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Posts tagged ‘reoffending rate’

Norway’s “Cushy” Prison

Here is a very interesting article our son posted on Facebook today. I read it after returning from my weekly volunteering at a state penitentiary in Salinas, CA. A lot of it makes very good sense. Essentially, healthy respected people treat other people with respect and hurt people hurt people.

MailOnline
Norway’s controversial ‘cushy prison’ experiment – could it catch on in the UK? by Piers Hernu. 8th May 2011.

Can a prison possibly justify treating its inmates with saunas, sunbeds and deckchairs if that prison has the lowest reoffending rate in Europe? Live reports from Norway on the penal system that runs contrary to all our instincts – but achieves everything we could wish for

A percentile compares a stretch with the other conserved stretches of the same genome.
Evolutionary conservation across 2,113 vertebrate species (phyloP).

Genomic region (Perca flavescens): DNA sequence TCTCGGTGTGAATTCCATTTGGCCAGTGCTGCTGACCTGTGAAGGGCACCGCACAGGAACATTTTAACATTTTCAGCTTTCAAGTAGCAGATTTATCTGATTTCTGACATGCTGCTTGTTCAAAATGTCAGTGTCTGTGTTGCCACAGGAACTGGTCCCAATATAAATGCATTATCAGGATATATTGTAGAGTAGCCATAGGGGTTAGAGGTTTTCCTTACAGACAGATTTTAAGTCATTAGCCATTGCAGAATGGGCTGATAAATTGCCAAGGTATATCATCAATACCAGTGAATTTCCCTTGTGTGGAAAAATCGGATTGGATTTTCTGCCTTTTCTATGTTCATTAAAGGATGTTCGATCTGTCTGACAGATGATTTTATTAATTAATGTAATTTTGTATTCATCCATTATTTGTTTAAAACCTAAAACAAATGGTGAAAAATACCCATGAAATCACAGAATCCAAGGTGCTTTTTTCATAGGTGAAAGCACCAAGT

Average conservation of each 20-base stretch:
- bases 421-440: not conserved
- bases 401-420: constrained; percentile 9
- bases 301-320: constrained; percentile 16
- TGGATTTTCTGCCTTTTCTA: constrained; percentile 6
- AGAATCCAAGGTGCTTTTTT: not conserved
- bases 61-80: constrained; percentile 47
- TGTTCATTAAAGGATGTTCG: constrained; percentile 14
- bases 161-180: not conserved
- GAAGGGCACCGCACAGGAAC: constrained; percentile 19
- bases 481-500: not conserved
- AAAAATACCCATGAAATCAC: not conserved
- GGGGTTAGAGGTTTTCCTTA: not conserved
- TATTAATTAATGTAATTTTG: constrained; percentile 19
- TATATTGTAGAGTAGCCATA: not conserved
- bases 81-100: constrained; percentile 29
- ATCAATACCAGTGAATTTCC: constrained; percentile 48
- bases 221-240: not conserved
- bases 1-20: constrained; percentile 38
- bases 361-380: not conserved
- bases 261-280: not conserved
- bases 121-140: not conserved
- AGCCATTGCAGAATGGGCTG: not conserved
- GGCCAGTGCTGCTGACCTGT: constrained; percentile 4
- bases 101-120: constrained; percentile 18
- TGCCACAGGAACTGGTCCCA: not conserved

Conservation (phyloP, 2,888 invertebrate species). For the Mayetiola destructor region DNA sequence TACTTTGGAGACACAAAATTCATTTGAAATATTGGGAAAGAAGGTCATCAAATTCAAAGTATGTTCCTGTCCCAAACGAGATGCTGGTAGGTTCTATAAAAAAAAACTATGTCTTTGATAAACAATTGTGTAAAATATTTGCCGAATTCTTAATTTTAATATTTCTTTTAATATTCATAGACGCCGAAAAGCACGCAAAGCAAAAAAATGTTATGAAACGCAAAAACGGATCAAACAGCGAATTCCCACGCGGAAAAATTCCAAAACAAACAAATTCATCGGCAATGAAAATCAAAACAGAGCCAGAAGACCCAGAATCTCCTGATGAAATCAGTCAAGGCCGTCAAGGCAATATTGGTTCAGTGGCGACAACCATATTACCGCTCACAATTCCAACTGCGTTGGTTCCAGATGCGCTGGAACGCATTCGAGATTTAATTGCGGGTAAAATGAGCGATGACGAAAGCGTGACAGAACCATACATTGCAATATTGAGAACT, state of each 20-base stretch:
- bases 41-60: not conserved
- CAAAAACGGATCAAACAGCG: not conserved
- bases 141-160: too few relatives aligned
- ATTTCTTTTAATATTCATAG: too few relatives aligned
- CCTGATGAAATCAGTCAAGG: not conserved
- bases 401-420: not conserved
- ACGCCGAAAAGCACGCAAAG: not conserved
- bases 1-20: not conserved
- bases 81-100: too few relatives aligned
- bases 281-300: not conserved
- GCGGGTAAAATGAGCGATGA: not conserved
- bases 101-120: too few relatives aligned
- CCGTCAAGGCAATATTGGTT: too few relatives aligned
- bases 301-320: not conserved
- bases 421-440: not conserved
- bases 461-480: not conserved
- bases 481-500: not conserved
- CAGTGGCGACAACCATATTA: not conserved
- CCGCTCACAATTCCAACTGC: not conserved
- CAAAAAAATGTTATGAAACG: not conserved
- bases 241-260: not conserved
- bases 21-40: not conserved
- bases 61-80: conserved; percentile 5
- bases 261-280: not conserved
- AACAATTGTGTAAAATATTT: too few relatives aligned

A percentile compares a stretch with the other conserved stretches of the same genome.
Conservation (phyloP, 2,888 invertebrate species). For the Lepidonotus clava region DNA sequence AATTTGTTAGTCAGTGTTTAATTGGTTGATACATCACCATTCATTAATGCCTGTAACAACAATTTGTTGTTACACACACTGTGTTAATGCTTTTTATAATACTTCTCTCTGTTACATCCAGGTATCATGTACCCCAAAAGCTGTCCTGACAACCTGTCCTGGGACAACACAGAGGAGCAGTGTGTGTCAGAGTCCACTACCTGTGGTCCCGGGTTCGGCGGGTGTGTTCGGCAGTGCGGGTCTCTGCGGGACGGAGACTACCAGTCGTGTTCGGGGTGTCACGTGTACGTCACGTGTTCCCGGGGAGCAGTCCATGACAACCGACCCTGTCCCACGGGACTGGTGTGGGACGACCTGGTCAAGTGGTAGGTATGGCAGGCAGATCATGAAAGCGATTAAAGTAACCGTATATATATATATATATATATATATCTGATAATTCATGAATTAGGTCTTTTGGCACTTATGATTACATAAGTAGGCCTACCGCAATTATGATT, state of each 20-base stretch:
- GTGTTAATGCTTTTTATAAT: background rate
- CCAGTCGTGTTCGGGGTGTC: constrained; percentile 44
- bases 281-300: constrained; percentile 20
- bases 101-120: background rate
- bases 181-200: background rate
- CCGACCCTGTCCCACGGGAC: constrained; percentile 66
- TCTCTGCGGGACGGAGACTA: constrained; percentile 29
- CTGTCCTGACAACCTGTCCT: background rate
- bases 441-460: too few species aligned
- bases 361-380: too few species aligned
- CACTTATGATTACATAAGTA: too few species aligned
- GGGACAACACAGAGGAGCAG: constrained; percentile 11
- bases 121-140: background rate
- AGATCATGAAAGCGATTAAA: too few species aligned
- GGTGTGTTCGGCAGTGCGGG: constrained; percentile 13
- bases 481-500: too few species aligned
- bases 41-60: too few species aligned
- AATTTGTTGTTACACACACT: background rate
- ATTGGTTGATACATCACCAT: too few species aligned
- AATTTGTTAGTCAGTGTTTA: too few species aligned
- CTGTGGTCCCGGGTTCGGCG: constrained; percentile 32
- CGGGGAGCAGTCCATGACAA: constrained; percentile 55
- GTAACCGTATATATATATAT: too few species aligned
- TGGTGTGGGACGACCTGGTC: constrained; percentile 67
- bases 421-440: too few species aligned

On a clear, bright morning in the tranquil, coastal town of Horten, just south of Oslo, a small ferry slides punctually into harbour. I am to take a short boat ride to the sunlit, green island of Bastoy shimmering on the horizon less than two miles away. It is a curious place. There are no secluded holiday homes or elegant hotels with moorings for passing yachts. The 120 people who live there never visit the mainland, but then why would they?

They spend their days happily winding around the network of paths that snake through the pine forests, or swimming and fishing along the five miles of pebble beaches, or playing on the tennis courts and football pitch; and recuperating later on sunbeds and in a sauna, a cinema room, a band rehearsal room and expansive library.

Their commune has handsomely furnished bungalows with cable TV. The residents eat together in an attractively spacious canteen thoughtfully decorated with Norwegian art. The centrepiece is a striking 10ft long model of a Norwegian merchant ship.

If it sounds like an oddball Scandinavian social experiment, you’d be right. Bastoy is home to Norway’s only island prison. I am here to scrutinize its hugely controversial approach to crime and punishment, and to do so with some knowledge; the last time I set foot in a prison was as a foolish 23-year-old man.

COMPLETE ARTICLE

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